While the European Union promoted 2010 as the “European Year Against Poverty”, several member states presented austerity budgets which will inevitably push more people into destitution. There are already large numbers of children among the poor, and it is obvious that the struggle against child poverty will now face further difficulties.
Child poverty was widespread even before the current economic crisis – in Europe also. One example is the United Kingdom where this issue has been high on the political agenda for several years. In spite of some considerable political efforts, poverty among children has persisted on a large scale.
No less than 2.8 million children in the UK are now estimated to live in poverty. This figure is based on the definition that they depend on a household income which is less than 60 per cent of the median national income.
This means that more than one quarter of all British children live in poverty. The situation is not much better in several other European countries, including those where there is very little discussion about this dramatic shortcoming.
It is important to remember that poverty is not only a matter of income level and purchasing power. UNICEF in its studies has rightly focused on other aspects as well, such as parental unemployment, health and safety, educational well-being, family situation and the risk of violence.
A question of political priority
The picture emerging from these studies is that children who grow up in poverty are much more vulnerable than others. They are more likely to be in poor health, to underachieve in school, to get into trouble with the police, to fail to develop vocational skills, to be unemployed or badly paid and to be dependent on social welfare.
Childhood poverty is the first step towards deeper gaps and inequalities in society and tends to be passed from generation to generation in a vicious cycle.
Though there are tendencies of child poverty in all European countries, UNICEF studies have shown that there are large differences between them, and also between those with a similar economic situation in general. This seems to underline that the problem to a large extent relates to political priorities – child poverty can be reduced through determined policy measures.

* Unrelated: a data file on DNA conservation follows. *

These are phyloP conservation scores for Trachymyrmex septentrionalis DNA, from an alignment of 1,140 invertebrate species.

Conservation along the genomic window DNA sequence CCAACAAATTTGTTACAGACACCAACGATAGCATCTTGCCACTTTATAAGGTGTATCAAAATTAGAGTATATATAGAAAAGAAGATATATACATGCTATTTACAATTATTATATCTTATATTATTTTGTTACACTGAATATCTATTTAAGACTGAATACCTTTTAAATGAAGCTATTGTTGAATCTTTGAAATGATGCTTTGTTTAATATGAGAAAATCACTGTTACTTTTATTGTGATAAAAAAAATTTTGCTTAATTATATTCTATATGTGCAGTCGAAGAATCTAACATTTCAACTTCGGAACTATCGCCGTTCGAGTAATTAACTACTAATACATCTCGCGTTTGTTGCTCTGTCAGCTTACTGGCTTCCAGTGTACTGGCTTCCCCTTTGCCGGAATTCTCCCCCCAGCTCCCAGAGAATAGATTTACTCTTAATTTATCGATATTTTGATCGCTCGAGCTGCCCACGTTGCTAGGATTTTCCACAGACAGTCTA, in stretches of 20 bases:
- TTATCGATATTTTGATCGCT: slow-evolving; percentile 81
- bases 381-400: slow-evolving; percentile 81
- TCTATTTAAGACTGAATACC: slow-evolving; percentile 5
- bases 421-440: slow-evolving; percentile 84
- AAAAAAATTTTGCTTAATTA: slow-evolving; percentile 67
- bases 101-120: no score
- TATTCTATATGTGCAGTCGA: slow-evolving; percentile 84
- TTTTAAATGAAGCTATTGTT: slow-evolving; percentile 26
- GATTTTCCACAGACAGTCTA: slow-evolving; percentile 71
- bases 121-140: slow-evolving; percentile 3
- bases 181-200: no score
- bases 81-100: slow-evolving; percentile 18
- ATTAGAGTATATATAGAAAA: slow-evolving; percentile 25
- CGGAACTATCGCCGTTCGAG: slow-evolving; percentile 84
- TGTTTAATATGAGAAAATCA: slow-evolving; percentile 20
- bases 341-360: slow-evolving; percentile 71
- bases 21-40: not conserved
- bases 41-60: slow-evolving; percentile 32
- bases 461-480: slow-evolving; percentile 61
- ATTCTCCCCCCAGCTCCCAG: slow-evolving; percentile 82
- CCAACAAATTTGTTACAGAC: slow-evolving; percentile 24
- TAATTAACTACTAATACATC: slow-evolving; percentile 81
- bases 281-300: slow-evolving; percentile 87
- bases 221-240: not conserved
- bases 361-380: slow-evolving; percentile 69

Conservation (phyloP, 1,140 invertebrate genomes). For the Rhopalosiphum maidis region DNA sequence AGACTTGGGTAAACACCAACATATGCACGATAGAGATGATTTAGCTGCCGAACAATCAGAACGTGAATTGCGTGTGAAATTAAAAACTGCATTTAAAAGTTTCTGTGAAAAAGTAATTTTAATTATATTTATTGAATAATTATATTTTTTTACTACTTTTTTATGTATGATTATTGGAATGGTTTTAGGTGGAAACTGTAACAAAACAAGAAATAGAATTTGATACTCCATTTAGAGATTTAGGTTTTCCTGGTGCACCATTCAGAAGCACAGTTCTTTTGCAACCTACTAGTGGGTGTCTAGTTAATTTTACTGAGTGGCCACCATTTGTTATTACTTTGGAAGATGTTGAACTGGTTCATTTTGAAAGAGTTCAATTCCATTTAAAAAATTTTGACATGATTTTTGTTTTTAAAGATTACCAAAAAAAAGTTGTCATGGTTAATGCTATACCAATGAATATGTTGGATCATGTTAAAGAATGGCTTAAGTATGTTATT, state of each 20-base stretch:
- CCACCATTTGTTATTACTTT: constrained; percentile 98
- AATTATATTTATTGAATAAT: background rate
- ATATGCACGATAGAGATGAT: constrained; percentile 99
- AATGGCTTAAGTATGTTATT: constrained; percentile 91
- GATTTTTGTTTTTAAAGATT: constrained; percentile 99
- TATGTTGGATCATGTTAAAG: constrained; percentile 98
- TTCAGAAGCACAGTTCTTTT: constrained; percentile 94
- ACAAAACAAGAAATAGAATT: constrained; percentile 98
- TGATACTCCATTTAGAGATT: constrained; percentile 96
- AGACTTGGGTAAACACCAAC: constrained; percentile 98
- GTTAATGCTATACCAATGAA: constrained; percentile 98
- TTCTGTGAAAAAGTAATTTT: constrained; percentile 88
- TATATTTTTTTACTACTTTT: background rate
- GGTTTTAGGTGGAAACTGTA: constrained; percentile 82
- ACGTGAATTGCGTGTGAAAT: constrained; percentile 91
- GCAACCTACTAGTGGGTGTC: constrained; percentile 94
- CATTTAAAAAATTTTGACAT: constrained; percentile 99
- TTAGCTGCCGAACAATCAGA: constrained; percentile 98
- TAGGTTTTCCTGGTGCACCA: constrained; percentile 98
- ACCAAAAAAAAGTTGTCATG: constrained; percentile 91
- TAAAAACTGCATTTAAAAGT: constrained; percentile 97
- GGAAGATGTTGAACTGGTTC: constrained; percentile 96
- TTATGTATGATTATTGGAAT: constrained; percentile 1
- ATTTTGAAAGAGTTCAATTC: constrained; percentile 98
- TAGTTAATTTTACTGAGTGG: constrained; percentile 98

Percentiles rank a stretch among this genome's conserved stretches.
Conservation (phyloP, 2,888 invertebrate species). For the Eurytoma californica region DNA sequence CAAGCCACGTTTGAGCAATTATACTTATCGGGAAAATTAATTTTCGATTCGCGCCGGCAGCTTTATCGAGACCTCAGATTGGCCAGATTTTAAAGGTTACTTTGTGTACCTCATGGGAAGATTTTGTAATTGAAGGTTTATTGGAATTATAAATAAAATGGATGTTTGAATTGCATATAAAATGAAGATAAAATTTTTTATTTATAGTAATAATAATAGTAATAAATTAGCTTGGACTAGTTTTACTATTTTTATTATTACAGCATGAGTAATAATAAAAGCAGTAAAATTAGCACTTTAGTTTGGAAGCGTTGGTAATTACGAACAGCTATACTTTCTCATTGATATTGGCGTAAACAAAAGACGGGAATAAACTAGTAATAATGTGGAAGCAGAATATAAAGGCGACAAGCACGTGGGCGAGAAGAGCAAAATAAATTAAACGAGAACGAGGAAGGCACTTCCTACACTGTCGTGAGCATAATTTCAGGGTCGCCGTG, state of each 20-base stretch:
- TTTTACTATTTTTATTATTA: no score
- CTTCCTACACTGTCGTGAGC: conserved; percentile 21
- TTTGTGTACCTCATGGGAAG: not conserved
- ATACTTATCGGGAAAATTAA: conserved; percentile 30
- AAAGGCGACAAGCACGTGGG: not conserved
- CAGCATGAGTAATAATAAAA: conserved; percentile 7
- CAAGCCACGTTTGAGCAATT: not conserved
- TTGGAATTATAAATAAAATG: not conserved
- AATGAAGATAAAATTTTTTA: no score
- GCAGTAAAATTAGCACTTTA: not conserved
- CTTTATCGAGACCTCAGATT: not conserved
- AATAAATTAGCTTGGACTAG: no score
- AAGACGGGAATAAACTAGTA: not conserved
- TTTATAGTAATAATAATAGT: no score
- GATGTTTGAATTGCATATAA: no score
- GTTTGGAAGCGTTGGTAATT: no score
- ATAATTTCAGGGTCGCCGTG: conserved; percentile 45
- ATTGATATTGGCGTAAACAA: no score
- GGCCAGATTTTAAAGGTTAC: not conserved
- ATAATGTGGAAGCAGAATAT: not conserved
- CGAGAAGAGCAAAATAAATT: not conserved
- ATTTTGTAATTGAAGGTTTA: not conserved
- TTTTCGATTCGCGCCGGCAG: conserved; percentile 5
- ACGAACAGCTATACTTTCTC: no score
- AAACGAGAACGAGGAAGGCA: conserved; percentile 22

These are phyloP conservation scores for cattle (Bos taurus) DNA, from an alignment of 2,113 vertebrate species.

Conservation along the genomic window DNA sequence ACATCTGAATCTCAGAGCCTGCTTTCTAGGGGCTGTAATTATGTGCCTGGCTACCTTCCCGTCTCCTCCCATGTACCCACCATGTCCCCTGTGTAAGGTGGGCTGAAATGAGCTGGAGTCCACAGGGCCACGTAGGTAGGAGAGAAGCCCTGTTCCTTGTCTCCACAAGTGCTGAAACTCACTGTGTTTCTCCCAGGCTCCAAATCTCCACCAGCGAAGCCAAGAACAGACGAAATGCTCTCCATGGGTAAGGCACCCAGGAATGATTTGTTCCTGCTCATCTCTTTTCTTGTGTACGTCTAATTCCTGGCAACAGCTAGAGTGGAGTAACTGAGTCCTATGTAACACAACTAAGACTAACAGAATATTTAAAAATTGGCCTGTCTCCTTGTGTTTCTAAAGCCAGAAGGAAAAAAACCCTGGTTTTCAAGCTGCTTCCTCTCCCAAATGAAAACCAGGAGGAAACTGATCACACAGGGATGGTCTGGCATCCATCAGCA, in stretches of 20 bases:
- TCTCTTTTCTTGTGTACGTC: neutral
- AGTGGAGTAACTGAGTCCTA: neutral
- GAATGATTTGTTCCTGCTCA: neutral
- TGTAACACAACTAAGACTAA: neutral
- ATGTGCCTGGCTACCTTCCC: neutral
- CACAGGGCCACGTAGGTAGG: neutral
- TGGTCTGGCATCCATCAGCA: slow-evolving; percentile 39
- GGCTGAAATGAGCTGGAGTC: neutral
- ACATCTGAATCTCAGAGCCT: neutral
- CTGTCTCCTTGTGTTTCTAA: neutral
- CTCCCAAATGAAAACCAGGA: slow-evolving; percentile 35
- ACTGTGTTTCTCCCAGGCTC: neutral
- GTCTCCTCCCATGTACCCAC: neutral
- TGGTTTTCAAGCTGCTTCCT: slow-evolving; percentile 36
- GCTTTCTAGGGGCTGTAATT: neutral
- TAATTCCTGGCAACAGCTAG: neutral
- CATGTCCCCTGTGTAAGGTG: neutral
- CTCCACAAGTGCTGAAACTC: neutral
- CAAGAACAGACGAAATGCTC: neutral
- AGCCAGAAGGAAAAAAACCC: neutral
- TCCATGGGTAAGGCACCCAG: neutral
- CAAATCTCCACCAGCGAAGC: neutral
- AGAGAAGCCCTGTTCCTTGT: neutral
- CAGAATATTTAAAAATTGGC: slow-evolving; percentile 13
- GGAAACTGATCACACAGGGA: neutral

An action plan against child poverty should certainly seek to define vulnerable groups and risk situations. Single parent families and children with special needs may belong to this category. We know that children in rural areas, children of migrants and Roma communities have been deeply affected by poverty.
Direct subsidies to these risk categories are necessary and, indeed, the rationale for much of the social and family benefits. Such support has to be appropriately targeted and sufficient to lift children – and their parents – out of poverty.
General welfare system crucial for poor children
However, it is equally important to ensure that schools, health services, day-care centres and other public welfare institutions function without discrimination and do benefit those most marginalised or otherwise disadvantaged. A policy of privatisation of such services should not be allowed to block access by the poor.
One of the first steps to reducing child poverty is to guarantee free access to education. Even when schools are free of tuition fees, education sometimes has hidden costs such as uniforms or books which have to be bought. In some countries, parents have even to pay for the heating in the school. Education policies should particularly target school drop-out rates and youth unemployment by providing appropriate training and employment-related education.
Access to basic health services often remains impossible for many children living in poverty. Due to a lack of health insurance by their parents, proper registration with the national system or sufficient resources, children are excluded from health care. Experiences of free of charge medical and dental check-ups at schools have been very positive.
Protect children in the budgets
Budgets which reduce the underpinning of the school and health care systems are ill-advised and would only plant the seeds of more serious problems in the future. They also constitute a breach of the pledge made to children in the UN Convention on the Rights of the Child – that we should allocate the maximum extent of our available resources to children and their rights.